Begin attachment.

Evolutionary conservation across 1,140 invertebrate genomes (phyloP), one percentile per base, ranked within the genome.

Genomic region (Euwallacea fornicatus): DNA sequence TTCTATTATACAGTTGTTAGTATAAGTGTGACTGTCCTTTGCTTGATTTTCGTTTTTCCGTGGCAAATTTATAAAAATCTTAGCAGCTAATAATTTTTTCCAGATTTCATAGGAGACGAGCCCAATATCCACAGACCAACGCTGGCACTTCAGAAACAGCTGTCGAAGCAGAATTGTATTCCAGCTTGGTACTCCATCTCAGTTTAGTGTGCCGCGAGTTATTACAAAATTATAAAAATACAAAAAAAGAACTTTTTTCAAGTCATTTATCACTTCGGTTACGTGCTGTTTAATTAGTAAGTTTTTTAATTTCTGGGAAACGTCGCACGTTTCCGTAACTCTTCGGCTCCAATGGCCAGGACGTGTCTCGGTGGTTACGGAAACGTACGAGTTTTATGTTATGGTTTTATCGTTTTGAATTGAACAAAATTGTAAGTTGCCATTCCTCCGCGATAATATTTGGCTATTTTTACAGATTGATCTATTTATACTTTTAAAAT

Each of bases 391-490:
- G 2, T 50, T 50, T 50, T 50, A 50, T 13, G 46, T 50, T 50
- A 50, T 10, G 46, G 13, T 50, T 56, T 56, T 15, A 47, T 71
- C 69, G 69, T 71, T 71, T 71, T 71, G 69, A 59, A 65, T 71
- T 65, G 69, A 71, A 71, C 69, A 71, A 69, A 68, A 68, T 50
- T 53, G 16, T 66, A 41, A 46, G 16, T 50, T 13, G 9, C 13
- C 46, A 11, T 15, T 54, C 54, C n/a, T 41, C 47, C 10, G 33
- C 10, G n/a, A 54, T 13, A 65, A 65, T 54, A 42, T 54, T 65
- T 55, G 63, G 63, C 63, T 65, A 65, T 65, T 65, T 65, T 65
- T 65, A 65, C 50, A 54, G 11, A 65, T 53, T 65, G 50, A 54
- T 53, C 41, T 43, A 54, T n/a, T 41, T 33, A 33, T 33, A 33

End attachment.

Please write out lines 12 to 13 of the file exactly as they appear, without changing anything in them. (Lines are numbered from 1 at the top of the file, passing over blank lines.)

- T 65, A 65, C 50, A 54, G 11, A 65, T 53, T 65, G 50, A 54
- T 53, C 41, T 43, A 54, T n/a, T 41, T 33, A 33, T 33, A 33